When interested parties from across the country come to town this September for the first U.S.-focused national ecotourism conference, organizers of the event want to make sure they set an example.
BAR HARBOR, Maine When interested parties from across the country come to town this September for the first U.S.-focused national ecotourism conference, organizers of the event want to make sure they set an example.
As part of a growing trend practiced by environmentally minded organizations, the event is expected to be "carbon neutral," according to organizer Costas Christ.
Christ, executive director of Bar Harbor Chamber of Commerce and an internationally-recognized expert on ecotourism, said Thursday that this means the event will compensate for the calculated amount of energy it uses -- and how much carbon it generates -- over its three-day life span.
As far as he knows, he said, it will be the first such carbon-neutral conference ever held in Maine.
The way it works is relatively simple. Using a formula that includes local electricity rates, the distance traveled and mode of transportation used by conference speakers, and the square-footage of the host facility, the conference will determine how much energy it consumes and pay for the equivalent amount of power to be generated by an eco-friendly energy enterprise.
Anne Hambleton of NativeEnergy, the Charlotte, Vt.-based company that will facilitate the transaction, said Thursday the firm has functioned as a broker for such carbon-neutral swaps since it launched operations in 2001. College of the Atlantic, an ecology-oriented school in Bar Harbor, started buying credits for wind-powered energy from NativeEnergy last year to compensate for the environmental impacts of its energy consumption.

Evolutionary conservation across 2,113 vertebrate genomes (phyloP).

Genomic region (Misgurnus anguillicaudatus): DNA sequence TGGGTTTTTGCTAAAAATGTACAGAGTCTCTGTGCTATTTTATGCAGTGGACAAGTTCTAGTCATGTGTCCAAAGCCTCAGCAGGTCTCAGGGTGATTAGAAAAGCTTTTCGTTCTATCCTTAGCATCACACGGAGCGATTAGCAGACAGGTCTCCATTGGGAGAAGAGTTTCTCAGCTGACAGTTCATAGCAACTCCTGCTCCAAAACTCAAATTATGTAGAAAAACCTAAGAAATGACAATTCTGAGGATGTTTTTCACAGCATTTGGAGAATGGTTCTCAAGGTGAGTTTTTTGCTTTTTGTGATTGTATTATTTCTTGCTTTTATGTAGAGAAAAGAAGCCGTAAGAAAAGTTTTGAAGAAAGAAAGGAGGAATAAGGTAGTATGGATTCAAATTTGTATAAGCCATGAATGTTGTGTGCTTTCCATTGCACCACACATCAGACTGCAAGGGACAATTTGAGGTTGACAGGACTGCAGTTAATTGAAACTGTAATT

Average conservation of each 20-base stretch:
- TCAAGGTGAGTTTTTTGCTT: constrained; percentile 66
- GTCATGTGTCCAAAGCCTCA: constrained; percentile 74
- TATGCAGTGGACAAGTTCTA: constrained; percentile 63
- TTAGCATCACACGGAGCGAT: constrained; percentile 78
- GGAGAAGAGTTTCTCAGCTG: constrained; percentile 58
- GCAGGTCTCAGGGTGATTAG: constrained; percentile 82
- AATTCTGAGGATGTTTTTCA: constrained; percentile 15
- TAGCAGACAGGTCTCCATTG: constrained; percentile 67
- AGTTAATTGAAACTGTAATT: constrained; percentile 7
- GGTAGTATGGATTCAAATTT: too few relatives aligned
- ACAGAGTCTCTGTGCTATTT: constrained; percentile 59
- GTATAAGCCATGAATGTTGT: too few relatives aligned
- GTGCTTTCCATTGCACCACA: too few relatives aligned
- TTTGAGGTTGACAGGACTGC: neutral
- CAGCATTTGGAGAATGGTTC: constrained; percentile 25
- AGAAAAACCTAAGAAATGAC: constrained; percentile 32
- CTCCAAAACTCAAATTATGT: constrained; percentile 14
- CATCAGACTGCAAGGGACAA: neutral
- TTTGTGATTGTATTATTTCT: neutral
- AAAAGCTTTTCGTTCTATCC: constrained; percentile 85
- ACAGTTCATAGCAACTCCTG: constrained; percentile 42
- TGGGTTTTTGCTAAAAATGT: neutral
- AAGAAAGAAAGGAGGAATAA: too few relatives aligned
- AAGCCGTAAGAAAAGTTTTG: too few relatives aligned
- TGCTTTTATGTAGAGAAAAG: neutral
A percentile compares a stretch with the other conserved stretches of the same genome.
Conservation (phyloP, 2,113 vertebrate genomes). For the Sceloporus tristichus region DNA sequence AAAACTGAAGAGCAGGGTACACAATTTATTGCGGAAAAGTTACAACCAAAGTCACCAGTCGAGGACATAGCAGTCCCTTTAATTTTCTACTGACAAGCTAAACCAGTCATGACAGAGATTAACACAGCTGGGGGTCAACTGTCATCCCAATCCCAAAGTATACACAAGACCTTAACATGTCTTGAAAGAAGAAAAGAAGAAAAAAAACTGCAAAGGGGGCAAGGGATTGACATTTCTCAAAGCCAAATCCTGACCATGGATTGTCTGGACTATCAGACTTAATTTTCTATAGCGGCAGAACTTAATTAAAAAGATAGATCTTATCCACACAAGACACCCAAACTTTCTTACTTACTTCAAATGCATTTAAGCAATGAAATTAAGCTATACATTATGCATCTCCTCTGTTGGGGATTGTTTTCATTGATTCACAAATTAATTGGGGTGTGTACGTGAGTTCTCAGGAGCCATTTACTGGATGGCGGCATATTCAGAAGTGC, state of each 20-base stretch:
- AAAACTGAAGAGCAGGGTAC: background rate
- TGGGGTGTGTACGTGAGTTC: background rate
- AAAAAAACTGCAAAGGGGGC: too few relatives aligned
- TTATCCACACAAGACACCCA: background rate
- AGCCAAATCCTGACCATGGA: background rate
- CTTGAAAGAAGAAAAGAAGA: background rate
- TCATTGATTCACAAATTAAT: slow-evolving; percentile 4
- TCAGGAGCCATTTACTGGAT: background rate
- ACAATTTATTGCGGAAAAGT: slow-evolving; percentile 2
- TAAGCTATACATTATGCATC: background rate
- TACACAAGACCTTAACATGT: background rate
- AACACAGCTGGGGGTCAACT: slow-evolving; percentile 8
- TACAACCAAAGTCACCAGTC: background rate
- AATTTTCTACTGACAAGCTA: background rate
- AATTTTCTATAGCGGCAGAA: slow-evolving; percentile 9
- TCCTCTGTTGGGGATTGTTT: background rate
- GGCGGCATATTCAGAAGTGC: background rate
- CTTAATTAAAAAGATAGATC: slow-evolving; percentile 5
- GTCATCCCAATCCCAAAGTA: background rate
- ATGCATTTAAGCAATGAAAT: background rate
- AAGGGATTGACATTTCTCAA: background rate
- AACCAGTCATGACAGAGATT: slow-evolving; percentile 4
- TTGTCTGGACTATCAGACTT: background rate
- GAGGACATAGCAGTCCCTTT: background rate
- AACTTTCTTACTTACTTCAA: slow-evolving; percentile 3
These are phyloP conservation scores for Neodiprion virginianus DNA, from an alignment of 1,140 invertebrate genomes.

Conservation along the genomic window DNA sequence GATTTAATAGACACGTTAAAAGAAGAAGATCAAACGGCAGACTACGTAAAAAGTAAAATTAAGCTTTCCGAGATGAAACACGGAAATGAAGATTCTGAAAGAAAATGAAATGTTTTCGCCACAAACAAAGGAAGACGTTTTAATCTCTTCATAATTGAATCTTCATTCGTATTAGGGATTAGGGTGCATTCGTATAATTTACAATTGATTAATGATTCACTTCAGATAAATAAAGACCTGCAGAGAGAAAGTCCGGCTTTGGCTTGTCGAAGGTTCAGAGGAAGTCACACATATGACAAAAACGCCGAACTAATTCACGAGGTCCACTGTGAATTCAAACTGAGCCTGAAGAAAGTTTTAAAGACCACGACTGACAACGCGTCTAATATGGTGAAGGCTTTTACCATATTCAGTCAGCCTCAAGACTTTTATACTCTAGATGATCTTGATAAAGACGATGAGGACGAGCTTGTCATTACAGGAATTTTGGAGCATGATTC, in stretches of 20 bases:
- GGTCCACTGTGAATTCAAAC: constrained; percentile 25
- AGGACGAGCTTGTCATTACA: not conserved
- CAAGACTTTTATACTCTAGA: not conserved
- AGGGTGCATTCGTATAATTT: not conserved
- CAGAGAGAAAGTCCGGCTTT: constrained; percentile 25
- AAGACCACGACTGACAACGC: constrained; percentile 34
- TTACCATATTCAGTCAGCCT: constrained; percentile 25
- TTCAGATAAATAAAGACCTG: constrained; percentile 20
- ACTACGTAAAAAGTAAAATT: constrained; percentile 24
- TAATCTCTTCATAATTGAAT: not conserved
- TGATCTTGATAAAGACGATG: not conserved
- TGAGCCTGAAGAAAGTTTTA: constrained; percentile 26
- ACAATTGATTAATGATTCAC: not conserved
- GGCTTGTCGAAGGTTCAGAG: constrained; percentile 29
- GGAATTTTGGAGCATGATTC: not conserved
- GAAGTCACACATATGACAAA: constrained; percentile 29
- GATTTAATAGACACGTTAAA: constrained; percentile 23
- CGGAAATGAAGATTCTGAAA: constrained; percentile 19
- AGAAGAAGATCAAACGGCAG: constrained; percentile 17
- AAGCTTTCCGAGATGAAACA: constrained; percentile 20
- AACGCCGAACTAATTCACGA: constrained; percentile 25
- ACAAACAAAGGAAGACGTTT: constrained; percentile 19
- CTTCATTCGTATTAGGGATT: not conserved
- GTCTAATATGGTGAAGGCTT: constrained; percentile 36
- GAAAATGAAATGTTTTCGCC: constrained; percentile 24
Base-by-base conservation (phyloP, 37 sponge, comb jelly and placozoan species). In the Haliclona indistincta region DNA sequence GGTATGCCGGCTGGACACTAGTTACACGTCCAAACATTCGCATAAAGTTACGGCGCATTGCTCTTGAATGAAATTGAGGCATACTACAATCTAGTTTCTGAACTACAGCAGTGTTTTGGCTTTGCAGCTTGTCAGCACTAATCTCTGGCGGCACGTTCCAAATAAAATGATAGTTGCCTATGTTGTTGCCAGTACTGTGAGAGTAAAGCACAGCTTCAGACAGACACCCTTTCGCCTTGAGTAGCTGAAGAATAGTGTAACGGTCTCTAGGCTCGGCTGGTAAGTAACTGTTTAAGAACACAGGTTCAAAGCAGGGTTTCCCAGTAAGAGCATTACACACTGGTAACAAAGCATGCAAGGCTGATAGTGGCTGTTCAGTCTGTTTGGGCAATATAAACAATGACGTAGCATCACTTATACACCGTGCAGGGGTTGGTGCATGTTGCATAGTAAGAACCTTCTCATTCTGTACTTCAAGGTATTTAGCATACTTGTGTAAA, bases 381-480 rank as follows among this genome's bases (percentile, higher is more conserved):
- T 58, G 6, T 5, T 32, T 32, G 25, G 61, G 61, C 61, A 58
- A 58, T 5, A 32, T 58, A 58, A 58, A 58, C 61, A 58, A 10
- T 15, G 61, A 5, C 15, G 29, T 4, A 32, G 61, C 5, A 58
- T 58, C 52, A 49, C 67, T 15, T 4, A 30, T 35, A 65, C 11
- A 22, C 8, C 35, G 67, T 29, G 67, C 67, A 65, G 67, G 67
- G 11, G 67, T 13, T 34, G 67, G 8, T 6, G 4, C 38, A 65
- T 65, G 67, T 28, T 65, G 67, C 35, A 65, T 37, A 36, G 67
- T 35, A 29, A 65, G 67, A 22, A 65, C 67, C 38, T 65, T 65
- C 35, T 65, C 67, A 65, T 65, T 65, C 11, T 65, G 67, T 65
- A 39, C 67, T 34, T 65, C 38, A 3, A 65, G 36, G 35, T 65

In the case of the ecotourism conference, the green compensation will go toward a wind farm built by the Rosebud Sioux Tribe in South Dakota, Hambleton said.
While the conference organizers will cover the energy costs for the invited speakers and the three day event, conference attendees will be invited to buy credits for the energy used to get to and from the event.
"They will have an opportunity to purchase [credits for] their travel so it is carbon-neutral," he said.
NativeEnergy supplied clean energy credits for a climate risk summit held May 10 at the United Nations in New York. Other NativeEnergy customers include Ben & Jerry's Ice Cream, Coca-Cola, Aveda Corp., Timberland clothing company, and the rock band R.E.M., among others.
The concept is a good fit for the ecotourism conference because the purpose of ecotourism is to protect the environment and to help sustain the cultures supported by those environments, according to Christ.
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Source: Knight Ridder/Tribune Business News
ENN Special Report: Sustainable Travel